When most people hear the term ‘student camera’ they instantly latch onto the Pentax K1000 and don’t get me wrong the K1000 is a solid choice. But these days the price point on them is creeping a little too high for the average student. Owning a K1000 in today’s market is more of a status symbol. If you want a good camera and you’re on a budget, you can pick up an AE-1P plus a 50mm f/1.8 lens for under 200$ if you know where to look. A body just on its own will cost between 120 to 160 dollars and add another 65 dollars for the lens. But don’t let the fact that the camera is aimed at students stop you, if you need a backup to your trusty F-1, the AE-1P is a good option. Or if you’re just looking to update your FTb with something a little newer, lighter, and more automatic, think the AE-1P. Now the battery is a speciality one, the 4LR44, in stores you do need a camera shop or a battery store. But these days they’re easy to get from Amazon. Plus they are required for the camera to function, so if you’re going somewhere keep a couple of spares with you. In general, the AE-1P is a fine camera, great for almost every application, and can stand up to most conditions with ease.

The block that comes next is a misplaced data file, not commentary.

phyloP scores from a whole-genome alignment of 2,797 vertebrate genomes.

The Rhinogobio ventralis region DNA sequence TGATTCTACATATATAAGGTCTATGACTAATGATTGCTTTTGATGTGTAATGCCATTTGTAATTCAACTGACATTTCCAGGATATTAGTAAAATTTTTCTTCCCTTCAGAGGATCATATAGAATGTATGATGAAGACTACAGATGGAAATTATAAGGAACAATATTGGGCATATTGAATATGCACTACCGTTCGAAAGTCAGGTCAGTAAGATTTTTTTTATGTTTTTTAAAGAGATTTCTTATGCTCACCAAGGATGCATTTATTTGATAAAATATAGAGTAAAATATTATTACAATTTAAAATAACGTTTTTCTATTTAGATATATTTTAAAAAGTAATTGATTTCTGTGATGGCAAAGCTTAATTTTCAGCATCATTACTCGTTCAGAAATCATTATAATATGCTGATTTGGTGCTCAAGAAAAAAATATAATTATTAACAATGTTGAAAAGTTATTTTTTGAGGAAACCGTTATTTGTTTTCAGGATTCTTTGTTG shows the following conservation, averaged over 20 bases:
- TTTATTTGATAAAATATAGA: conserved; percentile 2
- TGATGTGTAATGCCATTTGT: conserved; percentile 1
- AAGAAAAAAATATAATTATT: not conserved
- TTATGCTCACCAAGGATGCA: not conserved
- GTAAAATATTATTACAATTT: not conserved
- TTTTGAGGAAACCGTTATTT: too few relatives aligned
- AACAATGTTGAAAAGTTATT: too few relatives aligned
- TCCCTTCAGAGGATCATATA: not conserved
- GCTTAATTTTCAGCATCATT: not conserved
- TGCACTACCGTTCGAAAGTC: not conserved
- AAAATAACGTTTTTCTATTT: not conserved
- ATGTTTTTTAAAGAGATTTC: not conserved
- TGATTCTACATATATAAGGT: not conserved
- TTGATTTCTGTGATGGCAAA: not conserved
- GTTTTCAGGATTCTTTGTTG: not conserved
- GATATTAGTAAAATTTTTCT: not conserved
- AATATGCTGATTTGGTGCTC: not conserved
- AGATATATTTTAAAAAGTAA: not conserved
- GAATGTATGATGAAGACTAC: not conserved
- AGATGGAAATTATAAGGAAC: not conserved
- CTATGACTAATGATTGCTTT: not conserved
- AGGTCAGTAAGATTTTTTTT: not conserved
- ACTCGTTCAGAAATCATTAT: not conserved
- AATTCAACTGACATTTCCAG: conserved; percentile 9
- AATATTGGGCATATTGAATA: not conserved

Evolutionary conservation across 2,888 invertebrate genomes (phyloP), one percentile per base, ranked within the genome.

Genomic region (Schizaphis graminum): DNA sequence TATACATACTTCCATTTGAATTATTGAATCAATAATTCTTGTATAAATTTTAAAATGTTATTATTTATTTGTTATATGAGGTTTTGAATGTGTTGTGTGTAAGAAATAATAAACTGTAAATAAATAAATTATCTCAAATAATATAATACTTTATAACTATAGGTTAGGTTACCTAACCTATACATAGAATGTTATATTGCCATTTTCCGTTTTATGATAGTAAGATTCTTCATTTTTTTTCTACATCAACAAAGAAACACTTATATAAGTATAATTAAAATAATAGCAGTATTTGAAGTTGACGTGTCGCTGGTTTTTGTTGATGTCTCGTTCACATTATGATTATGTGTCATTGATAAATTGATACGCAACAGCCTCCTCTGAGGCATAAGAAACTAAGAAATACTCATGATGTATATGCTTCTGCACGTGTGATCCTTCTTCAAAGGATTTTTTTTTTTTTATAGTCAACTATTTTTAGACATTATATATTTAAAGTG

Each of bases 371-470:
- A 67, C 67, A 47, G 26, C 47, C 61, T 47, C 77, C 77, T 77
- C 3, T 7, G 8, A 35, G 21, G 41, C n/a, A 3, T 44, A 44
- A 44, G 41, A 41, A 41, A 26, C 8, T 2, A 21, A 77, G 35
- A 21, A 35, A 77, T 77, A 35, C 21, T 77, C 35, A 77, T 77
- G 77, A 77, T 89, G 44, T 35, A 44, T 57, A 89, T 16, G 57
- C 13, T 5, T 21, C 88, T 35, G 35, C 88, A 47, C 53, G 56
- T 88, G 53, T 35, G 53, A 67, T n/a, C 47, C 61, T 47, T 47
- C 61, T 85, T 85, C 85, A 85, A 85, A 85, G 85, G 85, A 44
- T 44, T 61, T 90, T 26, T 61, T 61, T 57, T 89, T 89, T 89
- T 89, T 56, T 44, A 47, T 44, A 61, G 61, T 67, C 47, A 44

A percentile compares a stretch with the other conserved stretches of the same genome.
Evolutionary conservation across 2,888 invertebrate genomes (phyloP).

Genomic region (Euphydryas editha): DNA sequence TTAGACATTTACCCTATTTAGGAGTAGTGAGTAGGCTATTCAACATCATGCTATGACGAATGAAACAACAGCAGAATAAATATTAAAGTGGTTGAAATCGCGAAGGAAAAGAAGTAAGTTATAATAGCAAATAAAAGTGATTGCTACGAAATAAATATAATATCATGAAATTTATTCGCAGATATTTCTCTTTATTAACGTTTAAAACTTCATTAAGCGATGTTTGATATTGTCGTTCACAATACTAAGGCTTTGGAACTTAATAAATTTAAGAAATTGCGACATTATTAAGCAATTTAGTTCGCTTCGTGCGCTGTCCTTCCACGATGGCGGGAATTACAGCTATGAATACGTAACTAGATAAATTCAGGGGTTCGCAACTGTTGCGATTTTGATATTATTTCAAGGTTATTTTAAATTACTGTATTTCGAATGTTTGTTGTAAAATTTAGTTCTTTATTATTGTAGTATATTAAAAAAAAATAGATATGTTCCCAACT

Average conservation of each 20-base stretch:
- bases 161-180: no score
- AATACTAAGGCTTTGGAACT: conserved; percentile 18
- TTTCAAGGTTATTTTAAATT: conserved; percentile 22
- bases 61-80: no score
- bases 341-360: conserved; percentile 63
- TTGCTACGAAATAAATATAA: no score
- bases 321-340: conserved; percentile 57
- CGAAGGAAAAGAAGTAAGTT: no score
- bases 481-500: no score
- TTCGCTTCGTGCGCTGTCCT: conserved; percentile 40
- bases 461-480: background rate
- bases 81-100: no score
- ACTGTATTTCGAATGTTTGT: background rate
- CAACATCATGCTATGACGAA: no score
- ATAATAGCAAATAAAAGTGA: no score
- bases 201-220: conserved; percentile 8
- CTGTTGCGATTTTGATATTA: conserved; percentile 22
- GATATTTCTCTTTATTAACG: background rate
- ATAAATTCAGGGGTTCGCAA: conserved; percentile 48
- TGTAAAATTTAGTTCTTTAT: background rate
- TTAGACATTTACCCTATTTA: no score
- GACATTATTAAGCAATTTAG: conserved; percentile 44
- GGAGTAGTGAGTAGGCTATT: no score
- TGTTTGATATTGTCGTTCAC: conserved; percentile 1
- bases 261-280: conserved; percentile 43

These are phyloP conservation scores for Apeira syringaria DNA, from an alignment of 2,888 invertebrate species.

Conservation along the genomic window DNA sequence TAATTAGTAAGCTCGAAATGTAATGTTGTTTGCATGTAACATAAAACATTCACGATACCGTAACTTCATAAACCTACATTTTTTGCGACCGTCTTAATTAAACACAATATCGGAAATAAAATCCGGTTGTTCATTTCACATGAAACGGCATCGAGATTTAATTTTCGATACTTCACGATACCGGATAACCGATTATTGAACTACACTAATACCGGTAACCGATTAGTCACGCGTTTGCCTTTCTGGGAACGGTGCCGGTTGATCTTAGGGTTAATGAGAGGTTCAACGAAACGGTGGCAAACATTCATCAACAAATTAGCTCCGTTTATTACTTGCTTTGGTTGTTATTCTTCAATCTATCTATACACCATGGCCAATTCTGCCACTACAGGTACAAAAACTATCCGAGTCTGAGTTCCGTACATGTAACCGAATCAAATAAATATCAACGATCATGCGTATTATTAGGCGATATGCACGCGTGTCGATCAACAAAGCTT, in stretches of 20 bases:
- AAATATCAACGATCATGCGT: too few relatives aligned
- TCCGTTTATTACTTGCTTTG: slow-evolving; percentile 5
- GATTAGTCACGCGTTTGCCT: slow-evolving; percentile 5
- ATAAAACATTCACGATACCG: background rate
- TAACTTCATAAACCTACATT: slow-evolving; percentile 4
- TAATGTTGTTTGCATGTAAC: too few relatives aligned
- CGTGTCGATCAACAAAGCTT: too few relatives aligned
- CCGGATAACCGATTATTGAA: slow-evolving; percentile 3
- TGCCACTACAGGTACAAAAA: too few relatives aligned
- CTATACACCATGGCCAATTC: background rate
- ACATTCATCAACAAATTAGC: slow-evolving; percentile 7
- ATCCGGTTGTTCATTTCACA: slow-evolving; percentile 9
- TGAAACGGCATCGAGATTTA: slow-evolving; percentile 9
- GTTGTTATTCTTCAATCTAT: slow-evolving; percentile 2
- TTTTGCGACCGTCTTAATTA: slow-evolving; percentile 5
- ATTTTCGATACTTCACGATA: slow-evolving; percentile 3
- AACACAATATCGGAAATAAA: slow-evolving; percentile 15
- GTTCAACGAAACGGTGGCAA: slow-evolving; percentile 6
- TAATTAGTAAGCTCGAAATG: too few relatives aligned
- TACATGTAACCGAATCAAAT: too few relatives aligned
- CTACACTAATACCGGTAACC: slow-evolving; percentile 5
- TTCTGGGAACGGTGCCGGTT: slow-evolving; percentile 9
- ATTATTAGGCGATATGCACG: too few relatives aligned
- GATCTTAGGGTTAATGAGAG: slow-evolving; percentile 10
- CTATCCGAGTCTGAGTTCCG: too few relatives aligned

Don’t just take my word on the Canon AE-1 Program, you can check out the reviews by other awesome camera reviewers!
35mmc – Five Frame with a Canon AE-1 Program
Down the Road – Canon AE-1 Program Review
Mike Eckman Dot Com – Student Camera Showdown AE-1 vs. K1000
Casual Photophile – Canon AE-1 Program Review
Attempts At 35mm – An Honest AE-1 Program Review
James Grundy – Canon AE-1 Program Review